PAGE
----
It isn't uncommon for Fares Hanna, the owner of Twinnie's and Blue Express eateries on campus, to spend time researching user-friendly, compostable to-go containers or rearranging his kitchens to accommodate reusable china and silverware.
Both locations were just crowned "Most Improved" in the Green Dining Awards, which highlights Duke eateries and their sustainable practices every year, since 2010.Read More
Customers who visit Blue Express will see a map of North Carolina on the wall that pinpoints where more than 80 percent of their products come from. They get their bread from a Carrboro bakery and pork from Charlotte farmers. Both Twinnie's and Blue Express recycle plastics, down to gallon jugs for milk, as well as offer vegetarian and vegan dishes every day.
"It's our job," Hanna said. "We're not doing it just to get an award. As long as we're doing our share to help the environment, as long as we're doing our share to fit into part of the Duke community, that's what makes us feel good about it."
Students for Sustainable Living, a small group of undergraduate and graduate students who help promote Sustainable Duke initiatives, runs the Green Dining Awards program. Campus eateries are scored in four categories: food attributes and origins, operations, waste and recycling, and outreach and education. A perfect score is 100 points. As part of the program, students meet with individual managers and owners of 24 campus eateries to discuss sustainability efforts and goals, then rate their sustainable practices on a scorecard.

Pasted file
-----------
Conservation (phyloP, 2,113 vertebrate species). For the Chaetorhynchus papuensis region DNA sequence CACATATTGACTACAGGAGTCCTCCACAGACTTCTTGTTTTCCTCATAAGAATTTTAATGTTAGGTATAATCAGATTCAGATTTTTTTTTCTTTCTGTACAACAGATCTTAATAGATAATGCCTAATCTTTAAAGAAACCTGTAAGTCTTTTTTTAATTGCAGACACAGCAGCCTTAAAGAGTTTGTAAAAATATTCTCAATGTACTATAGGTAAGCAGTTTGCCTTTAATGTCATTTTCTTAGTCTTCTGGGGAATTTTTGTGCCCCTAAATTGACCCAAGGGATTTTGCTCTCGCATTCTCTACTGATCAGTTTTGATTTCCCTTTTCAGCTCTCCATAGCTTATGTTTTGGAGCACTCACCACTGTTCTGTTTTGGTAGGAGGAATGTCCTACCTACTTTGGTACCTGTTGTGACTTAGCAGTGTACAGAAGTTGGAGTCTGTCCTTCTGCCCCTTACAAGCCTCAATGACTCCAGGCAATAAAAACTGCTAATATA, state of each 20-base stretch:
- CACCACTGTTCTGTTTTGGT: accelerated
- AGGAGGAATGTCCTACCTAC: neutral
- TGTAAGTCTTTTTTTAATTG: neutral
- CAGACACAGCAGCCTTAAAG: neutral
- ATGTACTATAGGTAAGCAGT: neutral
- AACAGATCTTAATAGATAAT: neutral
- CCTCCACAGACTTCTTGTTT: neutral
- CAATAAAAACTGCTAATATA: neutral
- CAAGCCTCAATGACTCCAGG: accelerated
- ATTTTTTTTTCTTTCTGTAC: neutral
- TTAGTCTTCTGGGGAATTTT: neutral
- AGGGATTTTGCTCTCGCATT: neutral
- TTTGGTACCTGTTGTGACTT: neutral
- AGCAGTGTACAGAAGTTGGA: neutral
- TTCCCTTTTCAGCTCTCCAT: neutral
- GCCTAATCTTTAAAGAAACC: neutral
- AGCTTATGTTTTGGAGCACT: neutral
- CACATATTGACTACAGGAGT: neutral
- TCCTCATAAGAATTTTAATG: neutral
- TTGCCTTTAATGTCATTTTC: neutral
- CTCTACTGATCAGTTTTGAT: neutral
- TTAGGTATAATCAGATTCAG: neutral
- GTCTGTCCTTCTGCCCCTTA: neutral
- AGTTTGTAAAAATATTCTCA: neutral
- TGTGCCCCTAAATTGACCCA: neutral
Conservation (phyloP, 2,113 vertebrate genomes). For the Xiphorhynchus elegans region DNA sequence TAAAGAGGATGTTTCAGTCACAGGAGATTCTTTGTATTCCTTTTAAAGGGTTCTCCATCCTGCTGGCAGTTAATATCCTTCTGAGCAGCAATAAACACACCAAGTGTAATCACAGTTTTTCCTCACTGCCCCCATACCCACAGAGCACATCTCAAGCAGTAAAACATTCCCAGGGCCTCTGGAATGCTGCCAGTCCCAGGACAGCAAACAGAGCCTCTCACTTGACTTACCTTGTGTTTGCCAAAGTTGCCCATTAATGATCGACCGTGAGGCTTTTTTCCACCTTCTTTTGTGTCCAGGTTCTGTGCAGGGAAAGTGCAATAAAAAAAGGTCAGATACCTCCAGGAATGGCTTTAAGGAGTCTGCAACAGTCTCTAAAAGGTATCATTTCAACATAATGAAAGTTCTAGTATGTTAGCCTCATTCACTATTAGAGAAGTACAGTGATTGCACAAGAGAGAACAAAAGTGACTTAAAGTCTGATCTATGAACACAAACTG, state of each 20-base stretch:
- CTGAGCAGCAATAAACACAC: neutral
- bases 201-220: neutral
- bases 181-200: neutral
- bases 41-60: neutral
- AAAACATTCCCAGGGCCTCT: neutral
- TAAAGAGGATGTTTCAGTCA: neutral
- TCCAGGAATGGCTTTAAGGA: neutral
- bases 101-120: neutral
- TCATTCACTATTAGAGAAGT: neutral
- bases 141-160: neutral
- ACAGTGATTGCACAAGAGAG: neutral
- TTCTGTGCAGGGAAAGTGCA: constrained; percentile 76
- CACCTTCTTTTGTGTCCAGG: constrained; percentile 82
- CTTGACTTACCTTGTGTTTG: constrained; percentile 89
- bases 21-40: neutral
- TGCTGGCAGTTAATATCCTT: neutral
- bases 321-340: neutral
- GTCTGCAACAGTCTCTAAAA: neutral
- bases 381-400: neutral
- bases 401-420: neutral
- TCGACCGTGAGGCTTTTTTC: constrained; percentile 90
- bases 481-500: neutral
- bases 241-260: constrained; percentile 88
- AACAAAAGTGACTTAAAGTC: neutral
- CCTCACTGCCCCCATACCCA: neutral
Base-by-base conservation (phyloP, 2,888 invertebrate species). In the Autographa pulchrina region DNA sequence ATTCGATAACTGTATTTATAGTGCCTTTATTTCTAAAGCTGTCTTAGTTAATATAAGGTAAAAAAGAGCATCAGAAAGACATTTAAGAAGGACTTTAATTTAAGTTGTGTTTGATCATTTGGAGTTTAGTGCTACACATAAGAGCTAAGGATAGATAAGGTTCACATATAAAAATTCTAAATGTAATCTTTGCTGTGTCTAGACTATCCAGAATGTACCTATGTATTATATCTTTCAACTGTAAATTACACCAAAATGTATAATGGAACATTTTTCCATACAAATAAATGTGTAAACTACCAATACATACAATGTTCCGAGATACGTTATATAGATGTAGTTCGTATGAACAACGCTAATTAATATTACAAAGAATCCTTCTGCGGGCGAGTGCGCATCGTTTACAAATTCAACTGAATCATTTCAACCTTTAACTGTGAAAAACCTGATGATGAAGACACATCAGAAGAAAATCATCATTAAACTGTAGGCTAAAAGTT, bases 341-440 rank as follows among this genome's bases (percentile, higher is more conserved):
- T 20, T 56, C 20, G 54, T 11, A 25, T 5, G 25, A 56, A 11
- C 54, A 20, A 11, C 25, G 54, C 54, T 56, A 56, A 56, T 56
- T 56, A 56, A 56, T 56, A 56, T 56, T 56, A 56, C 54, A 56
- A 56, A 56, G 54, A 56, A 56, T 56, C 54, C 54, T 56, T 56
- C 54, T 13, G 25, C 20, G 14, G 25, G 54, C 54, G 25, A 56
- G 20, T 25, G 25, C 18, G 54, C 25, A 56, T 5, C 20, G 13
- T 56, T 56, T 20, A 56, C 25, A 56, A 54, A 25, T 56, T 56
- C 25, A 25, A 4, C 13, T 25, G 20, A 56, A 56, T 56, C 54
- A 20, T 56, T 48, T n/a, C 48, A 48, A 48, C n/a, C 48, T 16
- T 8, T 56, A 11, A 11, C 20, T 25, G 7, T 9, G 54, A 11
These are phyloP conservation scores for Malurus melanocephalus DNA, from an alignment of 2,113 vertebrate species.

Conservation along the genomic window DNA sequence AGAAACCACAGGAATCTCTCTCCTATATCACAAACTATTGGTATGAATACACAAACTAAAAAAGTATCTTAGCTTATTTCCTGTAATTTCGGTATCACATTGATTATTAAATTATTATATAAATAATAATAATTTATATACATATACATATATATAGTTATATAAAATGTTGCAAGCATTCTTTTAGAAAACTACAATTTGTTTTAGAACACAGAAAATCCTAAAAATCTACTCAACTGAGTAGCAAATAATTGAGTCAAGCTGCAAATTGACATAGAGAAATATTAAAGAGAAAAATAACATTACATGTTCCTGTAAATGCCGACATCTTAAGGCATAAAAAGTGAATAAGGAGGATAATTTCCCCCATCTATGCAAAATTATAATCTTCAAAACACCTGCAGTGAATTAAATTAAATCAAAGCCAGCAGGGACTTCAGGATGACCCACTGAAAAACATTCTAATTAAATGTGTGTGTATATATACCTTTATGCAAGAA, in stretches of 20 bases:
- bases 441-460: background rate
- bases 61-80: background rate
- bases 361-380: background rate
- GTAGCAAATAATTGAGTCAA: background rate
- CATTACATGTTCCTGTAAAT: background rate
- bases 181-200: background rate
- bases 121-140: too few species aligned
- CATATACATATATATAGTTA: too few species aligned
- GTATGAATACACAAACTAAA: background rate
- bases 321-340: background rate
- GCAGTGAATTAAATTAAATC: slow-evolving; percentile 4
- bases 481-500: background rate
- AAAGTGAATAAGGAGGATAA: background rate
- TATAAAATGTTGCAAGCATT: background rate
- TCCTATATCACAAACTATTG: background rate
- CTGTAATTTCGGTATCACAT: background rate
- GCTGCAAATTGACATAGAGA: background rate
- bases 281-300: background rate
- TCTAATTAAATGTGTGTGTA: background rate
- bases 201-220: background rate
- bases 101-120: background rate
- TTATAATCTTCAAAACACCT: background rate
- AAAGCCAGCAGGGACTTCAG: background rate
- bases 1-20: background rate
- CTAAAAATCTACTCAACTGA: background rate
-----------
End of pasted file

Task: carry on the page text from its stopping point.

Questions range from local and organic offerings to composting methods, said Casey Roe, Duke's sustainability outreach coordinator. Other details can include serving fair-trade coffee and using nontoxic cleaning products.
Aaron Newman, an electrical and computer engineering freshman who's involved in Students for Sustainable Living, interviewed Hanna and filled out the scorecards for Blue Express and Twinnie's.
"By recognizing the eateries that are making the most effort in incorporating sustainability into their services, we're not only encouraging those eateries to continue to keep improving, keep advancing, keep trying to find new and creative methods to make their food more sustainable," Newman said, "but they're really setting an example for some of the other eateries."
One of the "Best Overall" picks was the Nasher Museum Cafe. About 75 percent of its food offerings are local, the cafe staff composts and recycles, and signs on the eatery tables display messages of support for eating locally produced food.
"I'm hoping (the awards) will raise awareness, not only among the eateries, but among students and the faculty and staff so people can demand changes," said Julia Mote, a Duke graduate student who conducted the Nasher Museum Cafe interview. "I think people are a lot more conscious of their choices now."